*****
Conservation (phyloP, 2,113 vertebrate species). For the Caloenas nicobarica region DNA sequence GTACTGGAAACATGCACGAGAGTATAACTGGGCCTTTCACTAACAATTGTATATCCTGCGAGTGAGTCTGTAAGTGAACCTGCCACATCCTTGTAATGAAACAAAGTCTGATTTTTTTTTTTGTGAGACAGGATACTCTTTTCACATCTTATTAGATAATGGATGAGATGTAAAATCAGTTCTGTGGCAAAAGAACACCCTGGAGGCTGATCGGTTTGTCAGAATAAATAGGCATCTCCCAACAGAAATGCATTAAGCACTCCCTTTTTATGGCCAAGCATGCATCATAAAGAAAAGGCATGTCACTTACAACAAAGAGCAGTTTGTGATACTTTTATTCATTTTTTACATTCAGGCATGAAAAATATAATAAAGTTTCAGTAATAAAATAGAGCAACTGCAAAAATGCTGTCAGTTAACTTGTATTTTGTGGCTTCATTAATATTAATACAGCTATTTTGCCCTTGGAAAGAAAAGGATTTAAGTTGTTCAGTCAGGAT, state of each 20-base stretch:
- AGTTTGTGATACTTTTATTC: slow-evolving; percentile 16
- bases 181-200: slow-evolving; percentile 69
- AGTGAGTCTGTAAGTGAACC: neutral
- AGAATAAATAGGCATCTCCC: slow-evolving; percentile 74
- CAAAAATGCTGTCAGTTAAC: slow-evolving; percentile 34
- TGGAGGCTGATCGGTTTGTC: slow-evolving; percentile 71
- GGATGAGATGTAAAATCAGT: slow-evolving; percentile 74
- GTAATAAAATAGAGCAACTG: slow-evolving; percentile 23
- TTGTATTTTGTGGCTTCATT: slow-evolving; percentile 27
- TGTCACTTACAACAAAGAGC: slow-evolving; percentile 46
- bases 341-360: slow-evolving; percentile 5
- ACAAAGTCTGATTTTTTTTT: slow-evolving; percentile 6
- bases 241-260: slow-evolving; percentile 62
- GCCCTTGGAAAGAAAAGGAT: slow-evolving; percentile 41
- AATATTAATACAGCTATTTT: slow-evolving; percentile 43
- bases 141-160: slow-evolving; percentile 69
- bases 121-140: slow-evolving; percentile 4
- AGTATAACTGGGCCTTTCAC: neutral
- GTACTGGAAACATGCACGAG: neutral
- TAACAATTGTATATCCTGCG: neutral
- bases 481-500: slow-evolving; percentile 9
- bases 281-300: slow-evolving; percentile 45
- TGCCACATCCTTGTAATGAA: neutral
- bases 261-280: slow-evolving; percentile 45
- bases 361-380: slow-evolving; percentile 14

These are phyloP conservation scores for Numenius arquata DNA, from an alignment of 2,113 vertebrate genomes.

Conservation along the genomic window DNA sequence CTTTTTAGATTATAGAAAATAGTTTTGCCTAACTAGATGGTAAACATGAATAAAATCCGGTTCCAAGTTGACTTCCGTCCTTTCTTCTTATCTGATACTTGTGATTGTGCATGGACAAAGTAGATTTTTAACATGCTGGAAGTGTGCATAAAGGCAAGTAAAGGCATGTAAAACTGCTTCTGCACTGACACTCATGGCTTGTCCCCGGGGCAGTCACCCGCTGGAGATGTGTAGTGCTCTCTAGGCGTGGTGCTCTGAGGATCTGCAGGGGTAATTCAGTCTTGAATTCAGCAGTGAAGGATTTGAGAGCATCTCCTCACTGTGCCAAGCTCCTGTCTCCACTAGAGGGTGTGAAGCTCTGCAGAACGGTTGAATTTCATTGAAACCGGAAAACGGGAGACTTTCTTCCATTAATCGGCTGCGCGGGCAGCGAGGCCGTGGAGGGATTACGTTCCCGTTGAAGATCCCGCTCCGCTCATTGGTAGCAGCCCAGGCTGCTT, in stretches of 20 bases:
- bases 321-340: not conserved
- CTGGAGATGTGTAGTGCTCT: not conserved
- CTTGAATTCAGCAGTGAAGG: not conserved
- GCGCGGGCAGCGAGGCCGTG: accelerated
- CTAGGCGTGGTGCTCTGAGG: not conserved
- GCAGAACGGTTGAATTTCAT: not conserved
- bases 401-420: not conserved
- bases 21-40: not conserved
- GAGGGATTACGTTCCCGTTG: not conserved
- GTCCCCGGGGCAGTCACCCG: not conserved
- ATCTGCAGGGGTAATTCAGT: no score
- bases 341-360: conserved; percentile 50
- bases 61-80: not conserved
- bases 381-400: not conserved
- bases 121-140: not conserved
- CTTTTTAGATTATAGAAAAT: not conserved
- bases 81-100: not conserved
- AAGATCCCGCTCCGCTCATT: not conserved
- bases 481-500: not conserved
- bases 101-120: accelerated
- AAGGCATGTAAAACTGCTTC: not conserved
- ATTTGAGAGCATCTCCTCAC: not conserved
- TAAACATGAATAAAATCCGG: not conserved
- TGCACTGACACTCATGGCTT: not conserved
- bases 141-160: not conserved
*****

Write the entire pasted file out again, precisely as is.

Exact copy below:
Conservation (phyloP, 2,113 vertebrate species). For the Caloenas nicobarica region DNA sequence GTACTGGAAACATGCACGAGAGTATAACTGGGCCTTTCACTAACAATTGTATATCCTGCGAGTGAGTCTGTAAGTGAACCTGCCACATCCTTGTAATGAAACAAAGTCTGATTTTTTTTTTTGTGAGACAGGATACTCTTTTCACATCTTATTAGATAATGGATGAGATGTAAAATCAGTTCTGTGGCAAAAGAACACCCTGGAGGCTGATCGGTTTGTCAGAATAAATAGGCATCTCCCAACAGAAATGCATTAAGCACTCCCTTTTTATGGCCAAGCATGCATCATAAAGAAAAGGCATGTCACTTACAACAAAGAGCAGTTTGTGATACTTTTATTCATTTTTTACATTCAGGCATGAAAAATATAATAAAGTTTCAGTAATAAAATAGAGCAACTGCAAAAATGCTGTCAGTTAACTTGTATTTTGTGGCTTCATTAATATTAATACAGCTATTTTGCCCTTGGAAAGAAAAGGATTTAAGTTGTTCAGTCAGGAT, state of each 20-base stretch:
- AGTTTGTGATACTTTTATTC: slow-evolving; percentile 16
- bases 181-200: slow-evolving; percentile 69
- AGTGAGTCTGTAAGTGAACC: neutral
- AGAATAAATAGGCATCTCCC: slow-evolving; percentile 74
- CAAAAATGCTGTCAGTTAAC: slow-evolving; percentile 34
- TGGAGGCTGATCGGTTTGTC: slow-evolving; percentile 71
- GGATGAGATGTAAAATCAGT: slow-evolving; percentile 74
- GTAATAAAATAGAGCAACTG: slow-evolving; percentile 23
- TTGTATTTTGTGGCTTCATT: slow-evolving; percentile 27
- TGTCACTTACAACAAAGAGC: slow-evolving; percentile 46
- bases 341-360: slow-evolving; percentile 5
- ACAAAGTCTGATTTTTTTTT: slow-evolving; percentile 6
- bases 241-260: slow-evolving; percentile 62
- GCCCTTGGAAAGAAAAGGAT: slow-evolving; percentile 41
- AATATTAATACAGCTATTTT: slow-evolving; percentile 43
- bases 141-160: slow-evolving; percentile 69
- bases 121-140: slow-evolving; percentile 4
- AGTATAACTGGGCCTTTCAC: neutral
- GTACTGGAAACATGCACGAG: neutral
- TAACAATTGTATATCCTGCG: neutral
- bases 481-500: slow-evolving; percentile 9
- bases 281-300: slow-evolving; percentile 45
- TGCCACATCCTTGTAATGAA: neutral
- bases 261-280: slow-evolving; percentile 45
- bases 361-380: slow-evolving; percentile 14

These are phyloP conservation scores for Numenius arquata DNA, from an alignment of 2,113 vertebrate genomes.

Conservation along the genomic window DNA sequence CTTTTTAGATTATAGAAAATAGTTTTGCCTAACTAGATGGTAAACATGAATAAAATCCGGTTCCAAGTTGACTTCCGTCCTTTCTTCTTATCTGATACTTGTGATTGTGCATGGACAAAGTAGATTTTTAACATGCTGGAAGTGTGCATAAAGGCAAGTAAAGGCATGTAAAACTGCTTCTGCACTGACACTCATGGCTTGTCCCCGGGGCAGTCACCCGCTGGAGATGTGTAGTGCTCTCTAGGCGTGGTGCTCTGAGGATCTGCAGGGGTAATTCAGTCTTGAATTCAGCAGTGAAGGATTTGAGAGCATCTCCTCACTGTGCCAAGCTCCTGTCTCCACTAGAGGGTGTGAAGCTCTGCAGAACGGTTGAATTTCATTGAAACCGGAAAACGGGAGACTTTCTTCCATTAATCGGCTGCGCGGGCAGCGAGGCCGTGGAGGGATTACGTTCCCGTTGAAGATCCCGCTCCGCTCATTGGTAGCAGCCCAGGCTGCTT, in stretches of 20 bases:
- bases 321-340: not conserved
- CTGGAGATGTGTAGTGCTCT: not conserved
- CTTGAATTCAGCAGTGAAGG: not conserved
- GCGCGGGCAGCGAGGCCGTG: accelerated
- CTAGGCGTGGTGCTCTGAGG: not conserved
- GCAGAACGGTTGAATTTCAT: not conserved
- bases 401-420: not conserved
- bases 21-40: not conserved
- GAGGGATTACGTTCCCGTTG: not conserved
- GTCCCCGGGGCAGTCACCCG: not conserved
- ATCTGCAGGGGTAATTCAGT: no score
- bases 341-360: conserved; percentile 50
- bases 61-80: not conserved
- bases 381-400: not conserved
- bases 121-140: not conserved
- CTTTTTAGATTATAGAAAAT: not conserved
- bases 81-100: not conserved
- AAGATCCCGCTCCGCTCATT: not conserved
- bases 481-500: not conserved
- bases 101-120: accelerated
- AAGGCATGTAAAACTGCTTC: not conserved
- ATTTGAGAGCATCTCCTCAC: not conserved
- TAAACATGAATAAAATCCGG: not conserved
- TGCACTGACACTCATGGCTT: not conserved
- bases 141-160: not conserved